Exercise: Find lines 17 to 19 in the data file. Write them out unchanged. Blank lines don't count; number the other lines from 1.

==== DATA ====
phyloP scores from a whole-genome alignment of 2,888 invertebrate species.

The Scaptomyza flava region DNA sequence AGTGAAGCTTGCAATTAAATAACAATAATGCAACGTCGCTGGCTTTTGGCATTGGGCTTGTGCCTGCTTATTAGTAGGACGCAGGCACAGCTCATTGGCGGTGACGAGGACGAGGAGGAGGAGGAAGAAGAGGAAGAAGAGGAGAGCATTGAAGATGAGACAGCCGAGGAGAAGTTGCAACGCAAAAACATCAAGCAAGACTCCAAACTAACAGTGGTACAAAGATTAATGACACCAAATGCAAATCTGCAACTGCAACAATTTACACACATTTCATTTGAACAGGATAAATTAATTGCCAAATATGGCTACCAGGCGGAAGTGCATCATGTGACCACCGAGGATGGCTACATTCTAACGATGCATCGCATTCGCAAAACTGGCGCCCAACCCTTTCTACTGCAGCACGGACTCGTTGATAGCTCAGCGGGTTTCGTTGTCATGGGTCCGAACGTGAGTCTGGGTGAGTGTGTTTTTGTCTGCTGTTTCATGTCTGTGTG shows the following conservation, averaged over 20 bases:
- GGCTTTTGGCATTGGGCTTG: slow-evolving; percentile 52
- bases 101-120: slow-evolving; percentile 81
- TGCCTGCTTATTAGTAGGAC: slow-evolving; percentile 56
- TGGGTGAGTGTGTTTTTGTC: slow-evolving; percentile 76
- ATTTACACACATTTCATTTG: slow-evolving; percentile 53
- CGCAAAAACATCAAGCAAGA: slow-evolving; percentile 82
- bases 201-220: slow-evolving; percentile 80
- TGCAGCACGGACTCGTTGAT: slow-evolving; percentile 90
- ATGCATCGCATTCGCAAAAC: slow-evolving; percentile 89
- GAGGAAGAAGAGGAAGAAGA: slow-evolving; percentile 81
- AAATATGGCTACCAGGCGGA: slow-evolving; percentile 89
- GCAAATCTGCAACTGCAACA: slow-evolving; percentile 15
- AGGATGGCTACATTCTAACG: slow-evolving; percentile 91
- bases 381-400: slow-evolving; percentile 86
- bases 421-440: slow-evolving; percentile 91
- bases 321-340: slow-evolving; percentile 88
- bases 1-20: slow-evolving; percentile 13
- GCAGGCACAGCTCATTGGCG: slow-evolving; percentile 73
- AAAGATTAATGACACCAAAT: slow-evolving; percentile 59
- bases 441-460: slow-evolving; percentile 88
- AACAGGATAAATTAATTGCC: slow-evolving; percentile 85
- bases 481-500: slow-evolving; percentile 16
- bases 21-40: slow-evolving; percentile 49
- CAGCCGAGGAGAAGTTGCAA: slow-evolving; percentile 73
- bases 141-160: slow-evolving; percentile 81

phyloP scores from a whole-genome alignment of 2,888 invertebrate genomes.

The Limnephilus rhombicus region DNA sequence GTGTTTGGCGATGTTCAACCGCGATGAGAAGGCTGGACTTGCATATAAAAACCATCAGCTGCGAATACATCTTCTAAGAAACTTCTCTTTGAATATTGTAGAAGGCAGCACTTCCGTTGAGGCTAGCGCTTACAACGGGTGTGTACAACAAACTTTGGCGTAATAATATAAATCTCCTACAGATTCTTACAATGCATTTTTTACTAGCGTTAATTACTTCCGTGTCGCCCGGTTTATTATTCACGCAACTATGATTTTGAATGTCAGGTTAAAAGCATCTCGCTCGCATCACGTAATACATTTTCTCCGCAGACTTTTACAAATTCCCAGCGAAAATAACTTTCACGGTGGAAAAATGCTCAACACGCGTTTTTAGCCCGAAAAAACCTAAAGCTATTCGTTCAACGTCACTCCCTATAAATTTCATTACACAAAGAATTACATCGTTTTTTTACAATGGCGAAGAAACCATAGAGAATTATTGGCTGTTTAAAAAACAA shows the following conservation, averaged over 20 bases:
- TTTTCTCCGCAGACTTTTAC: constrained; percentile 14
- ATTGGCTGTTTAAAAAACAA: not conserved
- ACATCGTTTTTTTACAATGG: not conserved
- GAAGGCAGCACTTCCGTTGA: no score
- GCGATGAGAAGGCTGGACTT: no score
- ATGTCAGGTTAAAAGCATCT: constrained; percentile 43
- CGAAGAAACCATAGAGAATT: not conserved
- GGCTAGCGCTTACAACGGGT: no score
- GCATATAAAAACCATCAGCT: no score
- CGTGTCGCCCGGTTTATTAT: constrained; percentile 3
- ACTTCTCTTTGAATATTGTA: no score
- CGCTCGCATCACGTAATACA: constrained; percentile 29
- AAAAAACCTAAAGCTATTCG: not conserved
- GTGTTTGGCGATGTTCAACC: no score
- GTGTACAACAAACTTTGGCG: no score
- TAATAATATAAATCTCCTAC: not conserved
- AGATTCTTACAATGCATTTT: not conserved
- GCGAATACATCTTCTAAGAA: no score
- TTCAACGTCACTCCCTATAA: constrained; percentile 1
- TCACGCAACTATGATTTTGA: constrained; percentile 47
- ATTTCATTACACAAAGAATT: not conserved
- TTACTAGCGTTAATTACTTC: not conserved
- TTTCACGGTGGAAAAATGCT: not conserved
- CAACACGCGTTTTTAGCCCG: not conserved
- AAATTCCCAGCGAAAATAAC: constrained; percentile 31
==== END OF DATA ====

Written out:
- bases 421-440: slow-evolving; percentile 91
- bases 321-340: slow-evolving; percentile 88
- bases 1-20: slow-evolving; percentile 13